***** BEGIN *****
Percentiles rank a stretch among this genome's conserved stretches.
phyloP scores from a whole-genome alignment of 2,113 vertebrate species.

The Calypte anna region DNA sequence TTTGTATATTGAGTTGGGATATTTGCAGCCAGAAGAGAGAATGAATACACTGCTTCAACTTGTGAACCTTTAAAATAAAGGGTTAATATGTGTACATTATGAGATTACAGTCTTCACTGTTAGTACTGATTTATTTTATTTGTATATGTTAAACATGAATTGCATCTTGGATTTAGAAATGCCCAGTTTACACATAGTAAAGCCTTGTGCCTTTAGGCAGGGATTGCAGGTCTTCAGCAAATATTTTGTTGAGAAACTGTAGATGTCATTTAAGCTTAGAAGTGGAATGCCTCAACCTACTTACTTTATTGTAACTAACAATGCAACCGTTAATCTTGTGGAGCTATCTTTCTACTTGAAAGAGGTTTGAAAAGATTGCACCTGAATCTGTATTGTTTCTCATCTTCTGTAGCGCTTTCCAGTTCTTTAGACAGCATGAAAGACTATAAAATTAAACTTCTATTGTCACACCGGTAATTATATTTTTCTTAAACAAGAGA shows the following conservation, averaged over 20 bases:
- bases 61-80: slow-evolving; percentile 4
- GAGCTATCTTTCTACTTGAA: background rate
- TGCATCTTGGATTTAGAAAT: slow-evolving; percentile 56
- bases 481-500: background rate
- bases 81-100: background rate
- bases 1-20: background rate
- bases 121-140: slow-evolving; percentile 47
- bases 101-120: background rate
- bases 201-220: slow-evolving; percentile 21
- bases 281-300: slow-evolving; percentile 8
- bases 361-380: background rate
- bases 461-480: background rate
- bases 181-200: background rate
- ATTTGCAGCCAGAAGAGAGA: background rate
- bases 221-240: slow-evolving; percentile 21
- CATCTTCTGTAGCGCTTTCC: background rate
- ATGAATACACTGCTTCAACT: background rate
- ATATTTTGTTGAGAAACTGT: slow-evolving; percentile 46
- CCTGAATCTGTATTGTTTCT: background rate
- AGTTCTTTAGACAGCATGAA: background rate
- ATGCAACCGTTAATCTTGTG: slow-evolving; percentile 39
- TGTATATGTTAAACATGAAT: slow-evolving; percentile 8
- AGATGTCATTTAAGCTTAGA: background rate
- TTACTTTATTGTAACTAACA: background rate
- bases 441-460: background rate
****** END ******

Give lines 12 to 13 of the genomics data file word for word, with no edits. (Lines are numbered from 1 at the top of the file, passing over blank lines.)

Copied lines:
- bases 201-220: slow-evolving; percentile 21
- bases 281-300: slow-evolving; percentile 8